Adam Hawthorne is fine. Yeah, his mother left, his older sister went with her, and his dad would rather read Nicholas Sparks novels than talk to him. And yeah, he spends his nights watching self-curated porn video playlists. But Adam is fine. When a family friend discovers Adam’s porn addiction, he’s forced to join an addiction support group: the self-proclaimed Knights of Vice. He goes because he has to, but the honesty of the Knights starts to slip past his defenses. Combine that with his sister’s out-of-the-blue return and the attention of a girl he meets in an AA meeting, and all the work Adam has put into being fine begins to unravel. Now Adam has to face the causes and effects of his addiction, before he loses his new friends, his prodigal sister, and his almost semi-sort-of girlfriend.
The Temptation of AdamFeatured
Adam thinks he’s coping with everything just fine until he’s suspended from school and placed under the supervision of Mr. Cratcher, a teacher/family friend Adam views as a nemesis rather than a mentor. But Adam wants to return to school, so he follows the rehabilitation path laid out for him: he spends every morning with Mr. Cratcher, he attends twelve-step meetings to deal with his porn addiction (even though he’s convinced he’s not an addict), and he joins the Knights of Vice—a group of teens addicted to a variety of things with Mr. Cratcher at their helm trying to guide them through life with wit and wisdom. Adam's interest in the group is cemented when he discovers that an attractive, sassy, and smart girl named Dez is affiliated with the Knights.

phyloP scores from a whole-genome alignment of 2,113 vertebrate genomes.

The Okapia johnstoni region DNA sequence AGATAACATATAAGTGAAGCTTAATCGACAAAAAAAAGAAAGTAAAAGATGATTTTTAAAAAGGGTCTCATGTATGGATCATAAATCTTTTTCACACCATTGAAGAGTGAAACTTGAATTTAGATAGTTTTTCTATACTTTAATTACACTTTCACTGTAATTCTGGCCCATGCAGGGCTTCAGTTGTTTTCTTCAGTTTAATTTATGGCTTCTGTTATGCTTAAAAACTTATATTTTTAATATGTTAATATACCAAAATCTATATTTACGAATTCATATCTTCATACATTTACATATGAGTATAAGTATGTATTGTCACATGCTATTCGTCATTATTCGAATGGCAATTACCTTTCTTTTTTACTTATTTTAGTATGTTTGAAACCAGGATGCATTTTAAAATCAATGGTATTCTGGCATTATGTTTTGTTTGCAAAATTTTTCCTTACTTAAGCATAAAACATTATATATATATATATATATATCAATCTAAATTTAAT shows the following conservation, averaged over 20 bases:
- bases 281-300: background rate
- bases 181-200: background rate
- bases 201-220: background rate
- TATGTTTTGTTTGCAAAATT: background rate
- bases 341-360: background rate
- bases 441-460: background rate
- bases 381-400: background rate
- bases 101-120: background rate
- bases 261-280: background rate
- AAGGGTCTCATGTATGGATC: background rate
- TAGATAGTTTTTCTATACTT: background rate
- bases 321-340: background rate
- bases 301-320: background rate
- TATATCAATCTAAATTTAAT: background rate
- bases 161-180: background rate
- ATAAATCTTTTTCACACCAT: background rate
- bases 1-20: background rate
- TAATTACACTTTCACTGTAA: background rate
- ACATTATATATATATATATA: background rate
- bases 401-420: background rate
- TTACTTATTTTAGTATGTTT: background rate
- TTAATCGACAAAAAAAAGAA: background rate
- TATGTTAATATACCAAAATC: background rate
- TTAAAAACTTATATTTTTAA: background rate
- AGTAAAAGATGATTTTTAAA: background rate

I was intrigued by the subject matter of THE TEMPTATION OF ADAM, and I was really curious to see how Dave Connis managed it. Although I’ve read a lot of fiction and non-fiction on the topic of addiction, and I’ve lived with a lot of people dealing with some variation of the disease, porn addiction is a new topic for me—and not one I’ve seen in YA literature. The whole thing could have gone terribly wrong.
Thankfully, Connis handles the topic brilliantly. His teens’ voices are authentic, and that allows him to immerse his characters in their issues and their efforts toward healing without getting preachy or didactic. Although the other Knights of Vice and the adults in the story float in the background, they step forward from time to time to share a bit of wisdom or humor.
The positives of this book are definitely the great characters, the truly lovely writing, and how adept Connis is in dealing with his topic. It’s not a perfect book: the characters make some choices that caused me to have to suspend belief for a bit, and there are inconsistencies toward the end of the book that are hopefully resolved in the final copy of it, but the flaws are not sufficient to keep me from recommending this book to all YA readers. THE TEMPTATION OF ADAM is a fresh narrative and a terrific debut, and I really look forward to Dave Connis’s future books. My thanks to YA Books Central and the publisher for a copy of the book in exchange for my unbiased review.